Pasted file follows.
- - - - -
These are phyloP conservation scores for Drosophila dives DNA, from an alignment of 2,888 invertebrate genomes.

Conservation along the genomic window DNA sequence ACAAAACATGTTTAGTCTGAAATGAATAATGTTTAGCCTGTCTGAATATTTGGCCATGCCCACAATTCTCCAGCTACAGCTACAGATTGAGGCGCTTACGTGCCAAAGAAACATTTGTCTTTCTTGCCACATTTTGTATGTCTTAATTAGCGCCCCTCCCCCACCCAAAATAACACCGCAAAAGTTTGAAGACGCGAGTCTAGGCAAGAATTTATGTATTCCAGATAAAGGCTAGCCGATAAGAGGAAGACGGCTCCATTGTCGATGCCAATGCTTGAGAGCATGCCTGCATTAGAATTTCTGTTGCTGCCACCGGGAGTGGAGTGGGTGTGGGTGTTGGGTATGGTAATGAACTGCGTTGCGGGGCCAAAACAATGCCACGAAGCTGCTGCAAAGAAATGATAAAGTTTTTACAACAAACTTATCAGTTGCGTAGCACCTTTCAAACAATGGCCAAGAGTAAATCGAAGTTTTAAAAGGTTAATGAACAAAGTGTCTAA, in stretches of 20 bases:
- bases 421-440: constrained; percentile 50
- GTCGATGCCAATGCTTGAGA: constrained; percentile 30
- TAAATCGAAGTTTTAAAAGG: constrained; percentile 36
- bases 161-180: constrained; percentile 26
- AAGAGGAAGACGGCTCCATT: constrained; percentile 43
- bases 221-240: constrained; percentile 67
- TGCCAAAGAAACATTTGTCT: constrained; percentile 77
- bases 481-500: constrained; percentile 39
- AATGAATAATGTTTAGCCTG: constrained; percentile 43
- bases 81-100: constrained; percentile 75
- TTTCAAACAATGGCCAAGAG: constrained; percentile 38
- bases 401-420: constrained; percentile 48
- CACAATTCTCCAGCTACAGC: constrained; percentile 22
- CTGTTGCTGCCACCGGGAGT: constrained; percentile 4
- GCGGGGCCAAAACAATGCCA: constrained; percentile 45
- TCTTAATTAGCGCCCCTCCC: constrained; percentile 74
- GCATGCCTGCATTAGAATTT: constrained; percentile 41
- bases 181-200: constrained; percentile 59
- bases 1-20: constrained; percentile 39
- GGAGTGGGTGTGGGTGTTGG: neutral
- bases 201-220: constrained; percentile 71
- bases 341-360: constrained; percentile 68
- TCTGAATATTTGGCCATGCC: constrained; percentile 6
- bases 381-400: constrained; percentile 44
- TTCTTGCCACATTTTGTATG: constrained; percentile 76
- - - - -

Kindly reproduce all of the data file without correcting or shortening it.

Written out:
These are phyloP conservation scores for Drosophila dives DNA, from an alignment of 2,888 invertebrate genomes.

Conservation along the genomic window DNA sequence ACAAAACATGTTTAGTCTGAAATGAATAATGTTTAGCCTGTCTGAATATTTGGCCATGCCCACAATTCTCCAGCTACAGCTACAGATTGAGGCGCTTACGTGCCAAAGAAACATTTGTCTTTCTTGCCACATTTTGTATGTCTTAATTAGCGCCCCTCCCCCACCCAAAATAACACCGCAAAAGTTTGAAGACGCGAGTCTAGGCAAGAATTTATGTATTCCAGATAAAGGCTAGCCGATAAGAGGAAGACGGCTCCATTGTCGATGCCAATGCTTGAGAGCATGCCTGCATTAGAATTTCTGTTGCTGCCACCGGGAGTGGAGTGGGTGTGGGTGTTGGGTATGGTAATGAACTGCGTTGCGGGGCCAAAACAATGCCACGAAGCTGCTGCAAAGAAATGATAAAGTTTTTACAACAAACTTATCAGTTGCGTAGCACCTTTCAAACAATGGCCAAGAGTAAATCGAAGTTTTAAAAGGTTAATGAACAAAGTGTCTAA, in stretches of 20 bases:
- bases 421-440: constrained; percentile 50
- GTCGATGCCAATGCTTGAGA: constrained; percentile 30
- TAAATCGAAGTTTTAAAAGG: constrained; percentile 36
- bases 161-180: constrained; percentile 26
- AAGAGGAAGACGGCTCCATT: constrained; percentile 43
- bases 221-240: constrained; percentile 67
- TGCCAAAGAAACATTTGTCT: constrained; percentile 77
- bases 481-500: constrained; percentile 39
- AATGAATAATGTTTAGCCTG: constrained; percentile 43
- bases 81-100: constrained; percentile 75
- TTTCAAACAATGGCCAAGAG: constrained; percentile 38
- bases 401-420: constrained; percentile 48
- CACAATTCTCCAGCTACAGC: constrained; percentile 22
- CTGTTGCTGCCACCGGGAGT: constrained; percentile 4
- GCGGGGCCAAAACAATGCCA: constrained; percentile 45
- TCTTAATTAGCGCCCCTCCC: constrained; percentile 74
- GCATGCCTGCATTAGAATTT: constrained; percentile 41
- bases 181-200: constrained; percentile 59
- bases 1-20: constrained; percentile 39
- GGAGTGGGTGTGGGTGTTGG: neutral
- bases 201-220: constrained; percentile 71
- bases 341-360: constrained; percentile 68
- TCTGAATATTTGGCCATGCC: constrained; percentile 6
- bases 381-400: constrained; percentile 44
- TTCTTGCCACATTTTGTATG: constrained; percentile 76